Pages 79-92
Leann K. Massey, Alex L. Mah, Diana L. Ford, Jaime Miller, Jing Liang, Howard Doong, Mervyn J. Monteiro
Overexpression of Ubiquilin Decreases Ubiquitination and Degradation of Presenilin Proteins
Abstract: Mutations in presenilin proteins (PS1 and PS2) are associated with most cases of early onset Alzheimer’s disease. Several proteins appear to regulate accumulation of PS proteins in cells. One such protein is ubiquilin-1, which increases levels of coexpressed PS2 protein in a dose-dependent manner. We now report that overexpression of ubiquilin-2, which is 80% identical to ubiquilin-1, also increases the levels of coexpressed PS1 and PS2 proteins in cells. To investigate the mechanism by which ubiquilin proteins increase levels of PS proteins, we examined how overexpression of ubiquilin-1, which possesses all of the key signature motifs present in ubiquilin proteins, affects PS2 gene transcription and PS2 protein turnover and ubiquitination. HeLa cells overexpressing both PS2 and ubiquilin-1 had PS2 mRNA levels lower than HeLa cells overexpressing PS2 alone, indicating that ubiquilin-1 overexpression, in fact, decreases PS2 transcription. Cells overexpressing ubiquilin-1 and PS2 displayed decreased turnover of high molecular weight (HMwt) forms of PS2 but not of full-length PS2 proteins. The reduced turnover of HMwt PS2 proteins appears to be mediated by the binding of the ubiquitin-associated domain (UBA) of ubiquilin to ubiquitin chains conjugated onto PS2 proteins. Immunoprecipitation studies indicated that ubiquilin-1 overexpression decreases ubiquitination of coexpressed PS2 proteins, suggesting that binding of ubiquilin might block ubiquitin-chain elongation. Consistent with this model, we found that the UBA domain of ubiquilin-1 binds poly-ubiquitin chains in vitro. In addition, we show that ubiquilin proteins colocalize with ubiquitin-immunoreactive structures in cells and that ubiquilin proteins are present within the inner core of aggresomes, which are structures associated with accumulation 3 of misfolded proteins in cells. Our results suggest that ubiquilin proteins play an important role in regulating PS protein levels in cells.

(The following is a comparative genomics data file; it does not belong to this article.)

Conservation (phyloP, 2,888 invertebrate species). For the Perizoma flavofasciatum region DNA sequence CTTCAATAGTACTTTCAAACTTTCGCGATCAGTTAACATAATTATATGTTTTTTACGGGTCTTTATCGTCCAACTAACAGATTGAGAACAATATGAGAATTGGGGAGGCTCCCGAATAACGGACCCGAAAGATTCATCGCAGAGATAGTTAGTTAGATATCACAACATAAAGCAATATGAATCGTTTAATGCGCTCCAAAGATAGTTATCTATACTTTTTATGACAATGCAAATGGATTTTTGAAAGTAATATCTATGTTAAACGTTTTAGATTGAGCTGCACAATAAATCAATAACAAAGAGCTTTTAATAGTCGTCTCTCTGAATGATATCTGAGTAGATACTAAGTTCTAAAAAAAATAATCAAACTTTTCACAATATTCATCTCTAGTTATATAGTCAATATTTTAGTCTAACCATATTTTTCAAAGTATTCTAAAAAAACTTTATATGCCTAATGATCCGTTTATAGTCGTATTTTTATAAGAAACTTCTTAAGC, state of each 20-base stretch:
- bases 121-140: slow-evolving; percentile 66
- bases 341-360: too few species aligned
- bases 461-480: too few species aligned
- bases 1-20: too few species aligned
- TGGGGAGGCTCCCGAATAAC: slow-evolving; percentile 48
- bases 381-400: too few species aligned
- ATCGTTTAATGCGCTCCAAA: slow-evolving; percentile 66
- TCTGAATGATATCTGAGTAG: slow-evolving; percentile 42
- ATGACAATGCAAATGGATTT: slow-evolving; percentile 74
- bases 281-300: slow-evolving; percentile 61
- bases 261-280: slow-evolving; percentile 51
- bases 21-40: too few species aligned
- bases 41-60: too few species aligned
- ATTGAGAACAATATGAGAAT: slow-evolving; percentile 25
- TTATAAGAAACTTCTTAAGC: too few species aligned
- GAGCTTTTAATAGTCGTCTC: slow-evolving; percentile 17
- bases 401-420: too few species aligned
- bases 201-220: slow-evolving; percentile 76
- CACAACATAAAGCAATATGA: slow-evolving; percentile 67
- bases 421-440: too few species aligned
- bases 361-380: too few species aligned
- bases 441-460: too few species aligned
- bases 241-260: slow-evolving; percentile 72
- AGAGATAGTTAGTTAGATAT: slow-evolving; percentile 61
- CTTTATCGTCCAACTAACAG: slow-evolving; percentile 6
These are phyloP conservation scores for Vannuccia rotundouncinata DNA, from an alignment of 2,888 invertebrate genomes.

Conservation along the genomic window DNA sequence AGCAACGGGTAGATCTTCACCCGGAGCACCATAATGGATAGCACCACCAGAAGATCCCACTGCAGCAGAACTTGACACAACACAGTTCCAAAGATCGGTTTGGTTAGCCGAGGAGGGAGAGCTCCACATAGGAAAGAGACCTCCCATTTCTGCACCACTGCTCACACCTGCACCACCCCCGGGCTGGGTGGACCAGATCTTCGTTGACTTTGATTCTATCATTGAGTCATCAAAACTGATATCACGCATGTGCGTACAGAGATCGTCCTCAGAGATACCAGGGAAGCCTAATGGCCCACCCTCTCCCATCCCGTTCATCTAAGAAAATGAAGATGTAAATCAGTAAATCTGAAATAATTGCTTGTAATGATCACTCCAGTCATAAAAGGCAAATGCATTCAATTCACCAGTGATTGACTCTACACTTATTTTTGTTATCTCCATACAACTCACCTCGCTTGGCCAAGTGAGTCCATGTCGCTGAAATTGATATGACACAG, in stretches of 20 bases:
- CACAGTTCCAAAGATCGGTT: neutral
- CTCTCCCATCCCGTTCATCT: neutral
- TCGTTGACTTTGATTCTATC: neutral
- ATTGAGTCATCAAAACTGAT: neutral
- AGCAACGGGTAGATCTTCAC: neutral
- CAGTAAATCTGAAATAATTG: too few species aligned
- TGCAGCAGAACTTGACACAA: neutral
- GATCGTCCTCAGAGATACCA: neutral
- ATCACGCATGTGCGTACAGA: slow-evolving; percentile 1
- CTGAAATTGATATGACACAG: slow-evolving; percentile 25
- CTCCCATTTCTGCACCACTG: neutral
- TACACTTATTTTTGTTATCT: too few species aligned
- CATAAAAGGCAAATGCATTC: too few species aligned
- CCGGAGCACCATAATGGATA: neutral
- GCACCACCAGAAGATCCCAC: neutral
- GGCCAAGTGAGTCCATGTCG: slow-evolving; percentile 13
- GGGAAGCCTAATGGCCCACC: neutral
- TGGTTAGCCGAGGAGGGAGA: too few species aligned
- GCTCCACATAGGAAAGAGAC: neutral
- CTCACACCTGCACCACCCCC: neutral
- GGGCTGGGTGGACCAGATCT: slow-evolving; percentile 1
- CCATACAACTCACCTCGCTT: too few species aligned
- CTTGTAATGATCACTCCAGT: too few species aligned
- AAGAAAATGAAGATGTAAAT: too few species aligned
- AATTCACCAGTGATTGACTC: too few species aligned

Pages 93-97
Joseph F. Quinn, Kathleen S. Montine, Milar Moore, Jason D. Morrow, Jeffrey A. Kaye, Thomas J. Montine
Suppression of longitudinal increase in CSF F2-isoprostanes in Alzheimer’s Disease
Abstract: We report the first longitudinal analysis of cerebrospinal fluid (CSF) F2-isoprostanes (IsoPs), quantitative in vivo biomarkers of lipid peroxidation, in patients with mild Alzheimer’s disease (AD). CSF F2-IsoPs (i) were significantly increased in patients followed over one year, (ii) correlated with some clinical indices of dementia following correction for variation in ventricular enlargement, and (iii) were significantly lower in patients who used both a-tocopherol and vitamin C.

Pages 99-105
Transcript of Live Discussion held at the
Alzheimer Research Forum
Protein Folding and Neurodegeneration: Biophysics to the Rescue?

Pages 107-108
Book Review:
Alzheimer: The Life of the Physician and the Career of a Disease by Konrad Maurer and Ulrike Maurer. Piper Verlag, Mnchen, Germany, 2000, 325pp. Reviewed by Gerald Mnch